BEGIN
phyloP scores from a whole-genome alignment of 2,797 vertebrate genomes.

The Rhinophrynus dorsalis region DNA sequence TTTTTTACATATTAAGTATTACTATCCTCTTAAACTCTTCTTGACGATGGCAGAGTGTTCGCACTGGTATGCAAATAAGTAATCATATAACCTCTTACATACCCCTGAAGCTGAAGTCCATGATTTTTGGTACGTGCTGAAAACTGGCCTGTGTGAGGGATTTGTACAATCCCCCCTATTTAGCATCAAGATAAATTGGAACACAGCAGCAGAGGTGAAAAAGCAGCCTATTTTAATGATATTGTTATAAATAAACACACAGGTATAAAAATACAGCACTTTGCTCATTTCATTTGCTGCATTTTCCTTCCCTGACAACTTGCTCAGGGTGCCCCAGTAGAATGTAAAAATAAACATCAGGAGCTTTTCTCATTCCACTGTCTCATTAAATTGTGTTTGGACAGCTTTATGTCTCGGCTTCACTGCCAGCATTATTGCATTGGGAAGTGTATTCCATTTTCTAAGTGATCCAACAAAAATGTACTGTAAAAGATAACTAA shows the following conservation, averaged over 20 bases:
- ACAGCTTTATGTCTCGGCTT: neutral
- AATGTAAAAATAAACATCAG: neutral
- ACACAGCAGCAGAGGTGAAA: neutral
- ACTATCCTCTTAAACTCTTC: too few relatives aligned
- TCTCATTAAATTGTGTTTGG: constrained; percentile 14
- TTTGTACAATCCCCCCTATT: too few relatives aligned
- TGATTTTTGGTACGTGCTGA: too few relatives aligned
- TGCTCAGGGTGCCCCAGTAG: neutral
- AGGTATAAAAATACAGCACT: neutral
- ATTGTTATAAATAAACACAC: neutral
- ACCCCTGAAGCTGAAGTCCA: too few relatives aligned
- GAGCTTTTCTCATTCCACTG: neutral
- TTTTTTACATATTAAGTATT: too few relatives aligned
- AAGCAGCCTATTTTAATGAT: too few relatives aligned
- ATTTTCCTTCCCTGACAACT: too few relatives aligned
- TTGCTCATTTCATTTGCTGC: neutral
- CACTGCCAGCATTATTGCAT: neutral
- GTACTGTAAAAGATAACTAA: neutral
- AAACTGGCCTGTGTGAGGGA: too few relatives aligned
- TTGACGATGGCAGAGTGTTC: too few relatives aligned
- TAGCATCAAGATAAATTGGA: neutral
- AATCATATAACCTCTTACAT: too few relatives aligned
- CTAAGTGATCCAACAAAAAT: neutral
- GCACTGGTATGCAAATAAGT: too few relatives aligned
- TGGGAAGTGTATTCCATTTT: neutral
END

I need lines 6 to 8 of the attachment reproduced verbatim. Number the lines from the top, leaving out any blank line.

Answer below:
- ACTATCCTCTTAAACTCTTC: too few relatives aligned
- TCTCATTAAATTGTGTTTGG: constrained; percentile 14
- TTTGTACAATCCCCCCTATT: too few relatives aligned